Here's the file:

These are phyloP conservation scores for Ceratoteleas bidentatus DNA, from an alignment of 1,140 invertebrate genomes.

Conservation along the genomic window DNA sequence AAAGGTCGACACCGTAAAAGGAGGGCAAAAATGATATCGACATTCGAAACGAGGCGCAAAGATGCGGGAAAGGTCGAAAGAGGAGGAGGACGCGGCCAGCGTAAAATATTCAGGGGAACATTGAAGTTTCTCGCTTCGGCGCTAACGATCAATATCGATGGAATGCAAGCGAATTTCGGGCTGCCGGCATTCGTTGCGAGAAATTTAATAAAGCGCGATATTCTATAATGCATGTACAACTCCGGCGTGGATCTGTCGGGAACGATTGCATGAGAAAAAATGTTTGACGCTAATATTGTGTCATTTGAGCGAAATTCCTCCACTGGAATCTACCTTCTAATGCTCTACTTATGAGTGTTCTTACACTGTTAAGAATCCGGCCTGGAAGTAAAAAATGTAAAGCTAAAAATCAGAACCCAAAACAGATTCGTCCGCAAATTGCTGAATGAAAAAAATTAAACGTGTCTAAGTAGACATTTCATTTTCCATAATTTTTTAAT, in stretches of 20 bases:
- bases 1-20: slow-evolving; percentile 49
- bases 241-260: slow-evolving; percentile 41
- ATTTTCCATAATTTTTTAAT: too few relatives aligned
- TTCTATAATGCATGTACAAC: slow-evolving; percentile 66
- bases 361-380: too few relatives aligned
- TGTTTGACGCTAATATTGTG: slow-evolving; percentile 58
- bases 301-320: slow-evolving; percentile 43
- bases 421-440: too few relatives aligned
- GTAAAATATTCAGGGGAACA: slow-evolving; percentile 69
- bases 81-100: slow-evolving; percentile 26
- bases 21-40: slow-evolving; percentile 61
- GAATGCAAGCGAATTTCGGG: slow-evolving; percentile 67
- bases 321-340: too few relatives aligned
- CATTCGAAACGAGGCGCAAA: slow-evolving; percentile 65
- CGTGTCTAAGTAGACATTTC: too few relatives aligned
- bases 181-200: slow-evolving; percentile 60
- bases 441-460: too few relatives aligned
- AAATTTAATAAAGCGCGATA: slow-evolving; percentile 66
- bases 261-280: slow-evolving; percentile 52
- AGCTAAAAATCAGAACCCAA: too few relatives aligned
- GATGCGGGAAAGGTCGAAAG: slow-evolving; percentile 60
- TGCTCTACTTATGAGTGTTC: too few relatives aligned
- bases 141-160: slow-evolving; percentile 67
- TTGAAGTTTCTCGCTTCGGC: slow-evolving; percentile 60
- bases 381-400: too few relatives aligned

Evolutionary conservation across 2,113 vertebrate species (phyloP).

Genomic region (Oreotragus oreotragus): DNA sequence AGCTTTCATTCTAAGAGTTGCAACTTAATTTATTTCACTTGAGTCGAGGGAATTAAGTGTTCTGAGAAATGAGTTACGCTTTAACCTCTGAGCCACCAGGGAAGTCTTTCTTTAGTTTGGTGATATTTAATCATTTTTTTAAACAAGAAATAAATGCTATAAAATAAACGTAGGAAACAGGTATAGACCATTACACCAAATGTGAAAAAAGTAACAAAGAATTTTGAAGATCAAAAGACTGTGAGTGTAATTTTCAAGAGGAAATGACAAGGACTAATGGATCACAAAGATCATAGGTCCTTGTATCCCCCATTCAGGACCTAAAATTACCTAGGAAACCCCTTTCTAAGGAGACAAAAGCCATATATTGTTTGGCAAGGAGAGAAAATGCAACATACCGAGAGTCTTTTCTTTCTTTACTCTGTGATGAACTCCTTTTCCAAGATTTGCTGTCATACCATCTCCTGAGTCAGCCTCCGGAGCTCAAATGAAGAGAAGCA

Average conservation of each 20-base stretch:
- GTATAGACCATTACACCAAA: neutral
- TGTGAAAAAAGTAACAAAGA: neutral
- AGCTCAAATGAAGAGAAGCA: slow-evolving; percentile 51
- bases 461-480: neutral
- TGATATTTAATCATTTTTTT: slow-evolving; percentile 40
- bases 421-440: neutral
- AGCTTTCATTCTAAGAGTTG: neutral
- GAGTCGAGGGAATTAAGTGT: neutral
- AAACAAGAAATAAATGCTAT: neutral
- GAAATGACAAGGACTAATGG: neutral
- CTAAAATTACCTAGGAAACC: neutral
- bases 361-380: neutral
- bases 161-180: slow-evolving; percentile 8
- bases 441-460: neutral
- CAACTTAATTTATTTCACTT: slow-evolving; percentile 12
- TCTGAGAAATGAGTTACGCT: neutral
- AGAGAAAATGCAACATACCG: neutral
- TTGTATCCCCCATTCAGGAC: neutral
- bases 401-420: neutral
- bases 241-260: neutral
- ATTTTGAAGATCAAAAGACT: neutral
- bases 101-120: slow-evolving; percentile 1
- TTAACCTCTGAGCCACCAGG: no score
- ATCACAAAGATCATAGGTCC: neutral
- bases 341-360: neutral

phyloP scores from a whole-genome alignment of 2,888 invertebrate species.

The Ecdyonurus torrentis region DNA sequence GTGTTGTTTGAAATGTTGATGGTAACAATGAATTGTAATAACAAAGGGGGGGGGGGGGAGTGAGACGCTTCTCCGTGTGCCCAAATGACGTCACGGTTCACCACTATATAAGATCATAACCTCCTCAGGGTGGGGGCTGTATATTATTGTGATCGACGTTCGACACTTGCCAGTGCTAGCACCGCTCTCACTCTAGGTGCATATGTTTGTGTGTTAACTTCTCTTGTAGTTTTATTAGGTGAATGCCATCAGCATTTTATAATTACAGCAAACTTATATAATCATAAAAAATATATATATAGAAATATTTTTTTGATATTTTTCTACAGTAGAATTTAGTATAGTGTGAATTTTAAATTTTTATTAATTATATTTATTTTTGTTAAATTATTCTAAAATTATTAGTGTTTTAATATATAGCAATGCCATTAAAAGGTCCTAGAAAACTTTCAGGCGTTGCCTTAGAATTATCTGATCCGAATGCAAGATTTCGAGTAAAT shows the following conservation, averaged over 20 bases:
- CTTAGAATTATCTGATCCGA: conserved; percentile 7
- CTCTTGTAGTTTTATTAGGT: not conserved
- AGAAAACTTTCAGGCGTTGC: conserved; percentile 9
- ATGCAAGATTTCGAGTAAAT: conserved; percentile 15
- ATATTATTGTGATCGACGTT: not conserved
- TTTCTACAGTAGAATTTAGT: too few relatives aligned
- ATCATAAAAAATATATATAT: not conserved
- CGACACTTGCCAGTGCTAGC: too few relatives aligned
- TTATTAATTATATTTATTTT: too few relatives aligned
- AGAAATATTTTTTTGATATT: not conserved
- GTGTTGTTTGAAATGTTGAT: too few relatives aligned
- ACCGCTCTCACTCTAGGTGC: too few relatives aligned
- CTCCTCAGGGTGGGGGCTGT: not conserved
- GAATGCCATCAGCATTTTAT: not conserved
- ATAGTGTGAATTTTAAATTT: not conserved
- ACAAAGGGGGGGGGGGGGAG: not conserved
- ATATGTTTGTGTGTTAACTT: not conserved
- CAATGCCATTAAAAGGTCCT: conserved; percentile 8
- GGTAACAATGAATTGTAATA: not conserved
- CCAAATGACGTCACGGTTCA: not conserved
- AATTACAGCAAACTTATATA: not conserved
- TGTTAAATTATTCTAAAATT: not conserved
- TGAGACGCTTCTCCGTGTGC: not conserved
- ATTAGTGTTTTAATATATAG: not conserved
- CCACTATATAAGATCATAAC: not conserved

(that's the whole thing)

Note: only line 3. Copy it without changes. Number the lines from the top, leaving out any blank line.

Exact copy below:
- bases 1-20: slow-evolving; percentile 49